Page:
This place in Madrid, which appeared in one of the most recent issues of Elle Decor, belongs to designer Lorenzo Castillo. This vast apartment is a study in contrasts. Both old world and absolutely modern, packed with objects but streamlined, intimidatingly sophisticated yet comfortable. The more I look at the photographs, the more impressive this feat of cohabiting contrasts seems. This sort of deftness cannot be taught; clearly Castillo has an innate sense of what just works. And the fact that he knows a whole lot about art and antiques doesn’t hurt either. I’m always amazed when designers can apply layers of stuff to an interior without suffocating a room. Read the online article and view the rest of the photos to get a better sense of the space HERE. But really, you should pick up a newsstand copy because reading about Lorenzo Castillo in print is so much better. (shhh! don’t tell my blog I said that!)
My husband is off in India right now, doing Something Important. I am, in the meantime, keeping the home fires burning. Literally, at times, as there is no one else to build the fire that keeps us warm on the coldest of New England days. Unless I want to entrust the task to my 5 and 2-year-old sons. Not that they wouldn’t be thrilled to try, but in the interest of (all of us) continuing to live I keep them away from open flames.
Just in time for long, dark evenings by the fire and these weeks without companionship, I organized my magazine collection. A collection that is actually a sort of in memorium, as most of the magazines I possess are copies of publications that have disappeared into the ether, a reminder of the glory days of printed matter, when human beings actually liked their reading to involve a bit of manual labor, the thumb and the forefinger doing the work of the ages, turning page after lovely page. Victoria, Mary Engelbreit’s Home Companion (what, you say? yes, it was a charming little magazine), Domino (sob), Blueprint, and — oh the tragedy of it! — House & Garden, which I still can’t believe is gone and would have collected every single issue if I had any inkling that such a monolith could topple. I also save Elle Decor, the occasional Country Living, and House Beautiful. And I would collect and hoard more esoteric titles if budget and space allowed. Particularly World of Interiors, as perfect a magazine as it is possible to create. Maybe WOI should have a scholarship program for enthusiastic Americans?
The best thing about the best magazines is that they are both of the moment — the exact chronological moment in which they were published — and timeless. The reader can pick up a great issue of Vogue, say, from the Diana Vreeland years and glean tons of still-relevant if intimidating information on a life of style. This strange mix of trendy and timeless is what makes magazines, specifically, so compelling, and gives them status apart from publications with a longer gestation period. Like, for instance, that other threatened species, those unwieldy things called books.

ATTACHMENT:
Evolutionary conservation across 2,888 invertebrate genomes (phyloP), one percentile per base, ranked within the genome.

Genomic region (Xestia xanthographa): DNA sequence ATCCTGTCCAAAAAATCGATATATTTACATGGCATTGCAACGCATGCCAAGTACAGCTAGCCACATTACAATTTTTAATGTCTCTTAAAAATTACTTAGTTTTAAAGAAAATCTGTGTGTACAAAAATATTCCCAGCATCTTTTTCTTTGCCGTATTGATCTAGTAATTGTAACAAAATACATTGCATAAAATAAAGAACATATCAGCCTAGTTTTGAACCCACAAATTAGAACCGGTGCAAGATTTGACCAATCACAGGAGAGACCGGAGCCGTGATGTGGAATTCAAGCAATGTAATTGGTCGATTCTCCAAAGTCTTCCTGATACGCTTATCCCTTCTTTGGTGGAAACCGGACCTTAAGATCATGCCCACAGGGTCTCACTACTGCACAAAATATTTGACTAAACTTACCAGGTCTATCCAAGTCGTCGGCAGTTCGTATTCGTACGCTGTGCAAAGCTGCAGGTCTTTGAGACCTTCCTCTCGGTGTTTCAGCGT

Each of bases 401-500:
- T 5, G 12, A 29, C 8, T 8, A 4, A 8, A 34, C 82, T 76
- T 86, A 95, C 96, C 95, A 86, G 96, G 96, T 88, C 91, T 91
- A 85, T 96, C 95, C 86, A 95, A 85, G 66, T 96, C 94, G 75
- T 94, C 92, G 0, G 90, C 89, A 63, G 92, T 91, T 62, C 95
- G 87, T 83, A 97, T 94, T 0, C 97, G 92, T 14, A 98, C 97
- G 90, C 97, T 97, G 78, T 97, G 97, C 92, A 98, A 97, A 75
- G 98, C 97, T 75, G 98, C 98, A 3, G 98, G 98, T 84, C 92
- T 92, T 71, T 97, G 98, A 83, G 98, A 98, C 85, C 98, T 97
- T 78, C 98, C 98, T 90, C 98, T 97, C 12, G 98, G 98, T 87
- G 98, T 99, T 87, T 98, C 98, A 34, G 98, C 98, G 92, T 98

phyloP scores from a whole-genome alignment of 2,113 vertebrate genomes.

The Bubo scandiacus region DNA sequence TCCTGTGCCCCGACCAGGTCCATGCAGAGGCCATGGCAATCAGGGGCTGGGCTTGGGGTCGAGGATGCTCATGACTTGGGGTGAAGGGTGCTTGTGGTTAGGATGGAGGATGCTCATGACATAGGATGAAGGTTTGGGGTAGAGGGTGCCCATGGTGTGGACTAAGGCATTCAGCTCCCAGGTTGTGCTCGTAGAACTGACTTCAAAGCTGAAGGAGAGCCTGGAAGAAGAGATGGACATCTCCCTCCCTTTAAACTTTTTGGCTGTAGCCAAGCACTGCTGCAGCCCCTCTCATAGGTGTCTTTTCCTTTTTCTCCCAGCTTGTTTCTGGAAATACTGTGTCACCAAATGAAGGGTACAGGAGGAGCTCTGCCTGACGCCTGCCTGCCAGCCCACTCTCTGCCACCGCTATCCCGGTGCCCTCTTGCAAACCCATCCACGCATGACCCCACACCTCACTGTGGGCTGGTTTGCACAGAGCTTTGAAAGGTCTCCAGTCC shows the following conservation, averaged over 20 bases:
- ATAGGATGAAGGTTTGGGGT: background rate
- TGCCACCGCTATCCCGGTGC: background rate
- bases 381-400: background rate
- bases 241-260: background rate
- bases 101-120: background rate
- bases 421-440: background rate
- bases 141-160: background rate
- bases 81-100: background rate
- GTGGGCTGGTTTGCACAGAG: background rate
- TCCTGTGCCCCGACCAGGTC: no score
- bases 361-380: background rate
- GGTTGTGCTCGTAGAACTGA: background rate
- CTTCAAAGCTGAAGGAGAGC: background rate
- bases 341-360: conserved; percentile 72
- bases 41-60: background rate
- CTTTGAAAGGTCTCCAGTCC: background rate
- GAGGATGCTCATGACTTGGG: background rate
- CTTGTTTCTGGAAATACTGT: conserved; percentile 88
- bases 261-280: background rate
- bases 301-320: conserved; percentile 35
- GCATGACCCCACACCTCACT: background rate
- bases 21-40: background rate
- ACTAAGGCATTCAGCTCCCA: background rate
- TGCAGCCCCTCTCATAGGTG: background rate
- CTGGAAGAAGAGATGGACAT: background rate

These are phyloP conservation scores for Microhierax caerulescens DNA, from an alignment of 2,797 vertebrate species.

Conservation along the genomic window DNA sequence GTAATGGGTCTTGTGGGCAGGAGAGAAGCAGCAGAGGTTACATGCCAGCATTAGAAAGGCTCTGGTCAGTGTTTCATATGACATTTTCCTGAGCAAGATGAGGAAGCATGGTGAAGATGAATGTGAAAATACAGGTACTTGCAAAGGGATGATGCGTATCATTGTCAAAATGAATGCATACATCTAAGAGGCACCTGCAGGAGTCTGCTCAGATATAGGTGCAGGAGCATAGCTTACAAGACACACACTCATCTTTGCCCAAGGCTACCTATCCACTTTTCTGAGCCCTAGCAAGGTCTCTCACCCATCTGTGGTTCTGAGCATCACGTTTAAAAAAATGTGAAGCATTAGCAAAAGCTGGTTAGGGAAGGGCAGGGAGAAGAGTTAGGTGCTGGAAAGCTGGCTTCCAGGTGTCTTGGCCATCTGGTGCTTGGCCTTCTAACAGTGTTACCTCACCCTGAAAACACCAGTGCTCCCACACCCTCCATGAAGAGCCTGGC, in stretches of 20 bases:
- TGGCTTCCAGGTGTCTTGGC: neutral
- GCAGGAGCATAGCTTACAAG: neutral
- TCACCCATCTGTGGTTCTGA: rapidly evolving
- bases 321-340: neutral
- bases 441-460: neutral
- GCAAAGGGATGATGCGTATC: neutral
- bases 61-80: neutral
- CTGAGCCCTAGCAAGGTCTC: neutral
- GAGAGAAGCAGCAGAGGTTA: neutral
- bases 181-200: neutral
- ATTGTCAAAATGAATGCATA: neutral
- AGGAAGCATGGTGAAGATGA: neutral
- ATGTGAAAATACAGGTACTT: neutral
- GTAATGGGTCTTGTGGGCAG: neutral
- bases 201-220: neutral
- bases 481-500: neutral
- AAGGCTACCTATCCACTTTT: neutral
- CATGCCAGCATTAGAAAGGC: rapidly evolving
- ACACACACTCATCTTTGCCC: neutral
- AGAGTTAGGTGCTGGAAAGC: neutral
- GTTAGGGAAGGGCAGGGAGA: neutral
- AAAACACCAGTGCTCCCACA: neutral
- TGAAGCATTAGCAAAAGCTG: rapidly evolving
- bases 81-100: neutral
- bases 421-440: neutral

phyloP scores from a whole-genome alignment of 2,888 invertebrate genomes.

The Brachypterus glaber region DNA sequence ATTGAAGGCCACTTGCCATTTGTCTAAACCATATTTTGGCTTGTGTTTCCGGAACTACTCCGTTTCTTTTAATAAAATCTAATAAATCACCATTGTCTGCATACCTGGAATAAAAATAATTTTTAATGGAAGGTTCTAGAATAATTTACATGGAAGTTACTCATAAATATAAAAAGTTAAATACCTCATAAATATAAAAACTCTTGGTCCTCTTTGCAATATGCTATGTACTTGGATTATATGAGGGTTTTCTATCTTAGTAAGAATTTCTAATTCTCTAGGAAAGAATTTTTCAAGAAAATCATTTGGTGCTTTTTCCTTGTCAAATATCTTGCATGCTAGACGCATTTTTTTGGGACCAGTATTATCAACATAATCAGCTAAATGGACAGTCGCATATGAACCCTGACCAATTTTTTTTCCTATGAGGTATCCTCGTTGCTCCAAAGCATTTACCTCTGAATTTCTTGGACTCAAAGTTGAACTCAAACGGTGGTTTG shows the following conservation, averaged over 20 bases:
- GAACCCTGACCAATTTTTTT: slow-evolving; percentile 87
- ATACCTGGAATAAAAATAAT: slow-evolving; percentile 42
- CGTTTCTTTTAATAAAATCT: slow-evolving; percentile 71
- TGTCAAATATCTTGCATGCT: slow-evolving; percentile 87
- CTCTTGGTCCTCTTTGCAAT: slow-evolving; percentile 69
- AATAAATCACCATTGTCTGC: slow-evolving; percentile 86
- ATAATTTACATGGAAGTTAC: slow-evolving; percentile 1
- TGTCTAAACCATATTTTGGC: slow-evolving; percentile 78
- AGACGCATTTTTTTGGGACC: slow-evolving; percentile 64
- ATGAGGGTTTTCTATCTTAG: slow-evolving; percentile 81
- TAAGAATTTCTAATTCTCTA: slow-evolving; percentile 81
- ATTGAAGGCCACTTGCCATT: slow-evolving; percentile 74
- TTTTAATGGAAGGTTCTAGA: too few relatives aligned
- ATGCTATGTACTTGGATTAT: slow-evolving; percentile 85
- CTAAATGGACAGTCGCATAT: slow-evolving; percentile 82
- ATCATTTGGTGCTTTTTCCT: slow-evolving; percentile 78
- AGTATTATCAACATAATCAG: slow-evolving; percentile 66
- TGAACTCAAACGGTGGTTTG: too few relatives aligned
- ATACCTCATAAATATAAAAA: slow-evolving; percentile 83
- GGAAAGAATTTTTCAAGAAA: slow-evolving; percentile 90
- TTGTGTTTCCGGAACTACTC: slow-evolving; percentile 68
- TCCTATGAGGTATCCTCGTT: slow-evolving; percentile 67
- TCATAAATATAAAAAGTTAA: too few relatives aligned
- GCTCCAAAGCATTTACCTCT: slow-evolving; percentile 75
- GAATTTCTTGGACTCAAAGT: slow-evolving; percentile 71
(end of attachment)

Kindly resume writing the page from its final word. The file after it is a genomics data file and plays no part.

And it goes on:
Magazines are dead, long live magazines.
magazine storage ideas
When the history of the great Craft/DIY Revolution of the last decade is written (and it will be written. Probably as a doctoral dissertation, if the state of American education continues its downward spiral), no doubt no one will be credited more than Martha Stewart for the flourishing of Craft in this country. And deservedly so. The woman is amazing: originally a one-woman cottage industry, now expanded into a entire hive of worker bees, all with their own ivy league educations, barn jackets, and glue guns. I never actually want to read one of her publications, but always pick them up anyway, knowing they will be chock-full of helpful information, earnestly researched and meticulously photographed. Reading Martha Stewart’s Living is like taking medicine, in that it that both heals and inspires. Actually, maybe it’s more like a vitamin than a medicine. Either way you don’t want a dose of her, yet you’re always glad you had one after it’s over.
That said, this month’s Living left me wanting in the usually reliable Crafting department. Perhaps Marther is a victim of her own success. With blogs breeding like rabbits – half of them devoted to churning out handmade wonders – and magazines like Woman’s Day and Better Homes & Gardens (formerly Marther’s sad little sisters when it comes to featuring projects you actually would be proud of) stepping it up when it comes to crafts, the team at Living is really under some pressure to stay on the cutting edge. (I can think of lots of puns here but I’ll spare you.)
Witness this month’s “Crafting: handmade goods” feature. Wowsa. Here it is: